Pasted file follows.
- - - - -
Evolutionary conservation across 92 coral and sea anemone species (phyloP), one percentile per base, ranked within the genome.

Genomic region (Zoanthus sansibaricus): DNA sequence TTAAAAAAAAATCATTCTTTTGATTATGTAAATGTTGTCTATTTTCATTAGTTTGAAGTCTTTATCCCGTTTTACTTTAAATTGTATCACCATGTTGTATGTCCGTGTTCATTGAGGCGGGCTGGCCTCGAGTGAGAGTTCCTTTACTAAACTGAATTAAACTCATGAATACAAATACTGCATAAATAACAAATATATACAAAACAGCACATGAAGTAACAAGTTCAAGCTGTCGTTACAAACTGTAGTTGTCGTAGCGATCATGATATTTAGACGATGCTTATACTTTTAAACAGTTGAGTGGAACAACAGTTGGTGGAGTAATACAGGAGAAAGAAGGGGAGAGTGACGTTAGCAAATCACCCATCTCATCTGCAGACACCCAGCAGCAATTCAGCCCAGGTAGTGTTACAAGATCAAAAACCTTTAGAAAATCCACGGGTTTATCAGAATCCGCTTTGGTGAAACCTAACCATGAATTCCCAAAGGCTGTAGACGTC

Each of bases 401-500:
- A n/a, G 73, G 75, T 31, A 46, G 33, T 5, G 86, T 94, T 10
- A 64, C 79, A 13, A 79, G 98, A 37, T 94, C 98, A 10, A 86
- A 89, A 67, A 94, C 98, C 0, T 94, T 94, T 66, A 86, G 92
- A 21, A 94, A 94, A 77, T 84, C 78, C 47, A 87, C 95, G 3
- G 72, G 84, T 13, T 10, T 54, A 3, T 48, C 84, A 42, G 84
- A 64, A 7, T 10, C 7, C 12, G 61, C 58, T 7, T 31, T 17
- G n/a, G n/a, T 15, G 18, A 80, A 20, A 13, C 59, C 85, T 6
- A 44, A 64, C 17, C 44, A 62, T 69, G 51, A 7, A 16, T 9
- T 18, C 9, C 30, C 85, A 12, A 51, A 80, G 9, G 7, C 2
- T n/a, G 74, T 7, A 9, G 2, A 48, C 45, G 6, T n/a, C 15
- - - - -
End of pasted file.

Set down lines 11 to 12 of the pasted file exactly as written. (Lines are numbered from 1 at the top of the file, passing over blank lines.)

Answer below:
- A 44, A 64, C 17, C 44, A 62, T 69, G 51, A 7, A 16, T 9
- T 18, C 9, C 30, C 85, A 12, A 51, A 80, G 9, G 7, C 2